Strategic affairs analyst, Ayesha Siddiqa’s book, “Military Inc. Inside Pakistan’s Military Economy”, documents how the army has grown deep roots into the country’s economy in all kinds of areas. Some of them are: agriculture, manufacturing, services, transportation, and construction, of roads, bridges and storage facilities, collecting tolls, running bakeries, cement plants and fertilizer units, poultry farms, markets, commercial plazas, gas stations and so on.
But none of these economic activities are reflected in the country’s budget. It is not subject to accountability procedures. The varied commercial activities help both serving and retired army personnel as it is a well-oiled system that takes care of all. They get preferences all the time and that explains why so many of them own land. That should make it clear to all of us who yearn for peace that vested commercial interests will force the Pakistan army of ensuring that it does not happen.
There is also simmering anger among the military establishment about the Indian role in the breakup of Pakistan when it helped give birth to Bangladesh in 1971. That should explain why it wants so desperately to dismember Kashmir from India.
Former US secretary of state Condoleezza Rice’s had once told Pakistan it was making a colossal mistake by focusing its energies on an Indian threat that did not even exist. But Pakistan ignored it and adopted cross border terrorism as a means to slowly bleed India and keep the conflict alive. India has used every international opportunity to showcase this fact and show how Pakistan is incubating terror.
It is now a given that the Pakistan army belongs to the anti-talks and anti-peace faction as it has obvious vested interests. But, that should not dampen India’s continued stance to work for peace. The only way out is to engage with civil society which also wants peace.
Contrary to Indian public opinion, the fact is that there is absolutely no bitterness about India as far as civil society is concerned. Ask any Indian who has visited Pakistan and they will regale you with stories of warm hospitality and how even shop keepers give heavy discounts when they realize that they are dealing with Indian shoppers. Deep within, there is a bond of oneness which was there 71 years ago. The bond has to do with the fact seven decades ago; we lived together, fought for independence, celebrated festivals and enjoyed culinary delights. See how popular Indian films and film actors are in Pakistan.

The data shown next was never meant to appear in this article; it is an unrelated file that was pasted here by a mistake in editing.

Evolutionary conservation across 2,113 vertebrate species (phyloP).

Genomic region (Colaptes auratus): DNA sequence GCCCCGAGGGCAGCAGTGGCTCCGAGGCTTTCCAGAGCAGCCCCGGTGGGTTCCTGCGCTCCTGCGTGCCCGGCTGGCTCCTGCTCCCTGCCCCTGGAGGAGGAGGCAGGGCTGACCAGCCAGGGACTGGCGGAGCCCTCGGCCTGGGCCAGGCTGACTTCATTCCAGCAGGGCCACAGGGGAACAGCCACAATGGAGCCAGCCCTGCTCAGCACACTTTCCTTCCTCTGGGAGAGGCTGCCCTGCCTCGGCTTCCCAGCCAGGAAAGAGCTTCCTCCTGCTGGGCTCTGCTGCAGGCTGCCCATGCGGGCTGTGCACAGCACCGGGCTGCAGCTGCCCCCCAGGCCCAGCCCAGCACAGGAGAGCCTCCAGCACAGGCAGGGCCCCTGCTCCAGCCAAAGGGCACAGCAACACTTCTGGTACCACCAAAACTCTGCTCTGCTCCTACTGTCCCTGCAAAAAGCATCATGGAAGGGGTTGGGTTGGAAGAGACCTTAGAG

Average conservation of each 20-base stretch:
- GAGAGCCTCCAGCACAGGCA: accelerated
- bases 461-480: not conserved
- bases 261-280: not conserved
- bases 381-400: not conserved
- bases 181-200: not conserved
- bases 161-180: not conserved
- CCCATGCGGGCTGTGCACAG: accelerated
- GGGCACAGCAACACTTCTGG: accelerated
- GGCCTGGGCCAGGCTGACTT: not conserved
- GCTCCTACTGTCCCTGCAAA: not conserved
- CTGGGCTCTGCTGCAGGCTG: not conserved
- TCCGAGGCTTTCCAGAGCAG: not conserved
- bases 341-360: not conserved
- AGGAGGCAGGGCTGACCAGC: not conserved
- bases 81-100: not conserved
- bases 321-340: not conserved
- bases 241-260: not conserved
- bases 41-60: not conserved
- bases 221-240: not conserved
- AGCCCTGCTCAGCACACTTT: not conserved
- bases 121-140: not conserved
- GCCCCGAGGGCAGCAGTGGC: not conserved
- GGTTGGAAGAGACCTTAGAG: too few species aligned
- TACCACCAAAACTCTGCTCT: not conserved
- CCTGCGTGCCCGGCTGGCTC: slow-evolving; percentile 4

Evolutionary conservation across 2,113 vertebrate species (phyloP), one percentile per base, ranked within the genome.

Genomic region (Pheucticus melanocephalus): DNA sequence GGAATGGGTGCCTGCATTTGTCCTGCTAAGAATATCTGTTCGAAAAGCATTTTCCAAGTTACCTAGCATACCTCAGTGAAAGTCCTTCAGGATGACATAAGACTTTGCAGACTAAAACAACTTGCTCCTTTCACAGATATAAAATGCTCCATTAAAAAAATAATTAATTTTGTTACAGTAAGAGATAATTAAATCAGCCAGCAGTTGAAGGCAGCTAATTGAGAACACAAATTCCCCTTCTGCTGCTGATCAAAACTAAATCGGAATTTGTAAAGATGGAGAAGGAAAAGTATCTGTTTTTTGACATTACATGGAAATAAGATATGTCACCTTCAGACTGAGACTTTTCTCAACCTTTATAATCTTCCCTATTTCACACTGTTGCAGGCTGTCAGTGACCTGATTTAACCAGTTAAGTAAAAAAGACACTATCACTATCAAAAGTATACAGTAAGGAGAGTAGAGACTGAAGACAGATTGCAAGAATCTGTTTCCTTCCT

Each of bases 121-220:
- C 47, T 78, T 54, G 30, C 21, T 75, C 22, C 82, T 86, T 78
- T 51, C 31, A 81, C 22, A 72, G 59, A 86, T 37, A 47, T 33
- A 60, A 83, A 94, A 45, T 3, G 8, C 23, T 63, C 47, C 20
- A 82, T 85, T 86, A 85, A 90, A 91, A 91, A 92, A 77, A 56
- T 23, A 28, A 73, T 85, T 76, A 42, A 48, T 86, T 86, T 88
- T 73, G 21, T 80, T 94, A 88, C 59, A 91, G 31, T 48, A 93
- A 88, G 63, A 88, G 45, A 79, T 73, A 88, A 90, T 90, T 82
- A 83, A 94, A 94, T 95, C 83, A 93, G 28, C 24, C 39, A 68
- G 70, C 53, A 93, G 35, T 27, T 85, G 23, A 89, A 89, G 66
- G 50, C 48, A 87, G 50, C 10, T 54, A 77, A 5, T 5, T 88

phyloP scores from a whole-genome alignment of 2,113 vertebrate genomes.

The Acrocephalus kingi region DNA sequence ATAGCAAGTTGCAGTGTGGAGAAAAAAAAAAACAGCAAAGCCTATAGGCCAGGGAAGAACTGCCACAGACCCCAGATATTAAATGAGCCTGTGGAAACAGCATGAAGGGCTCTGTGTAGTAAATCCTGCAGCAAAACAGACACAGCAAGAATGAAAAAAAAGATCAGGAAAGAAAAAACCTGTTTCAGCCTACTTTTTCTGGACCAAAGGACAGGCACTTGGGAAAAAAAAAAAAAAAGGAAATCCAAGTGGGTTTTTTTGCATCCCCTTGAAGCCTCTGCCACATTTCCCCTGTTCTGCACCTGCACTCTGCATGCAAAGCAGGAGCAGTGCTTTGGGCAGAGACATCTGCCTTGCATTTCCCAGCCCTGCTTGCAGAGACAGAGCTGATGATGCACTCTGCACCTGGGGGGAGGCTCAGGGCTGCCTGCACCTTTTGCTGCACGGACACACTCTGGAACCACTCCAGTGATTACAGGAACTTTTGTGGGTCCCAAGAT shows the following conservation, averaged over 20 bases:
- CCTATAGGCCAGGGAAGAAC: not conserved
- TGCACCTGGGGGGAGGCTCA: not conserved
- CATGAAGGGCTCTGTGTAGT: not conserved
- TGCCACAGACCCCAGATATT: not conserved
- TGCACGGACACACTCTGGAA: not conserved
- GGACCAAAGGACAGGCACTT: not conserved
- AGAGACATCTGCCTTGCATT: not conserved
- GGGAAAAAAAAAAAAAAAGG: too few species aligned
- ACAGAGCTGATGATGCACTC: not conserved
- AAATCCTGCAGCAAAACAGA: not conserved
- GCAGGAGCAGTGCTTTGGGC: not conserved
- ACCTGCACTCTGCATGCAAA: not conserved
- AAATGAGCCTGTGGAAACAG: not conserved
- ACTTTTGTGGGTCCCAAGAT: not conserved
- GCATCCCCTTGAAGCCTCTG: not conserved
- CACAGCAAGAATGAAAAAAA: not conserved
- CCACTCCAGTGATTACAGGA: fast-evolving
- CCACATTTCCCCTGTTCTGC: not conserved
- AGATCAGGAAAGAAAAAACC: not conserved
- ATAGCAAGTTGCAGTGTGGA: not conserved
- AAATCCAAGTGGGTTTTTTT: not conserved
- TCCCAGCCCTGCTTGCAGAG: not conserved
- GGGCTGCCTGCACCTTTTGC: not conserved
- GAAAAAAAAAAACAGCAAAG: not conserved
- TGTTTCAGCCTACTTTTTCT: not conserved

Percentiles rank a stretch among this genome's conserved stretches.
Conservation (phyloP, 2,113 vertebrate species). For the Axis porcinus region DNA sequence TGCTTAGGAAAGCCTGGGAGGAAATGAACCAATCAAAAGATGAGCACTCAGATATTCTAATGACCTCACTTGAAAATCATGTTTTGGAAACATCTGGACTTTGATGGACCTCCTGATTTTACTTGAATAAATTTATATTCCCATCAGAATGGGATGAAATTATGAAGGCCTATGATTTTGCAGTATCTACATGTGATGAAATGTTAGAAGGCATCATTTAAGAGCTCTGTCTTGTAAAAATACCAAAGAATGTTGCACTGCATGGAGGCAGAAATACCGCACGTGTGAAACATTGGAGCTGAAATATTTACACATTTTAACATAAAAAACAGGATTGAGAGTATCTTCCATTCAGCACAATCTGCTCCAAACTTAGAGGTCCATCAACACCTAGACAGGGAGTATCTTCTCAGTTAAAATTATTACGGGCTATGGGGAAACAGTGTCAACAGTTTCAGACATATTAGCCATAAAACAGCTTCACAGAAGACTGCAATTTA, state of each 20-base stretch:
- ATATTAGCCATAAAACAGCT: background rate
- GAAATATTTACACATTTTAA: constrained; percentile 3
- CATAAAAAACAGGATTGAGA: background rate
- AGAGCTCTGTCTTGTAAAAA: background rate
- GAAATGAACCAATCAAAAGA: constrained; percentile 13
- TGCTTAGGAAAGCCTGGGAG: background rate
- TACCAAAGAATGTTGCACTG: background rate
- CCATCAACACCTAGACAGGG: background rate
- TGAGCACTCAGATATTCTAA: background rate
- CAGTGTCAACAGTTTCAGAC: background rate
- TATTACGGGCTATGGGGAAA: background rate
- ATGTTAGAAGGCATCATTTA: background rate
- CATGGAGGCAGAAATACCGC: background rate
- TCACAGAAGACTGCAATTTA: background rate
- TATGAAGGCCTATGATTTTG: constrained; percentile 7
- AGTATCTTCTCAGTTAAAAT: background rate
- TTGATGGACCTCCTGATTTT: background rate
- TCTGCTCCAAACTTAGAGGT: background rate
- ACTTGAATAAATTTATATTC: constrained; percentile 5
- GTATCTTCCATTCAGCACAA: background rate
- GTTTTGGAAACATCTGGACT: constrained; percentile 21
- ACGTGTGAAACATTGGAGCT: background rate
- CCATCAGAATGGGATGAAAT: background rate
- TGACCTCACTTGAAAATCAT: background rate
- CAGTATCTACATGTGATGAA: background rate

Undoubtedly, wounds of partition are deep. Over 14 million were displaced; many continued to live as refugees for many years with memories of religious violence that took away their loved ones. Many religious conflicts in both countries as a consequence resulted in loss of thousands of lives for years after. But we cannot hang on to these memories for ever as politicians in both countries stoke it to ensure that the hatred simmers.
Given the narrow politics that various political parties practice, Indian civil society should not play into their hands and fall for the line that India shows up as a weak country when it tries to talk peace with Pakistan. The government in power in India must reach out to its populace to explain why peace is the only option so that there is no room for jingoism to flourish. War is not an option. If there is war, both the countries will run out of ammunition in two weeks. Both the armies know that.
If East and West Germany can unite after 41 years and if North and South Korea can think of it now for the first time after 1945, can India and Pakistan do it too? That is a very simplistic way to look at it as the situation between these two countries is far too complex. Both are among the largest arms and ammunition shoppers in the world! Why would the developed world which sells both these countries defence equipment want India and Pakistan to stop piling up arms when peace happens?
C. Raja Mohan, director, Carnegie India and strategy affairs expert points out rightly that if there is one lesson for India from the current political dynamism in Korea, it is the fact that there is always room for creative diplomacy for the strong-willed. But in the given circumstances, will Pakistan’s army want peace? It has a disturbing answer.
All said and done, efforts to reach out to Pakistan must continue with a stress on civil society as only the people can force both a civilian and military controlled regime to act. If right thinking people have the courage to get together and voice their feelings and be ready to fight for their convictions, the hawks will get marginalized.
Civil society in Pakistan and India need to realize that if both the countries need to prosper at the speed they need to lift their populace out of poverty and race to the top of the world, the only way is to drop the past, forget and forgive and whip up both sports and cultural exchanges as the ultimate healing touch. Simultaneously, confidence building measures can be dovetailed in to smoothen the rough edges and change perspectives. Only hope can allow us to dream.(Published on 07th May 2018, Volume XXX, Issue 19)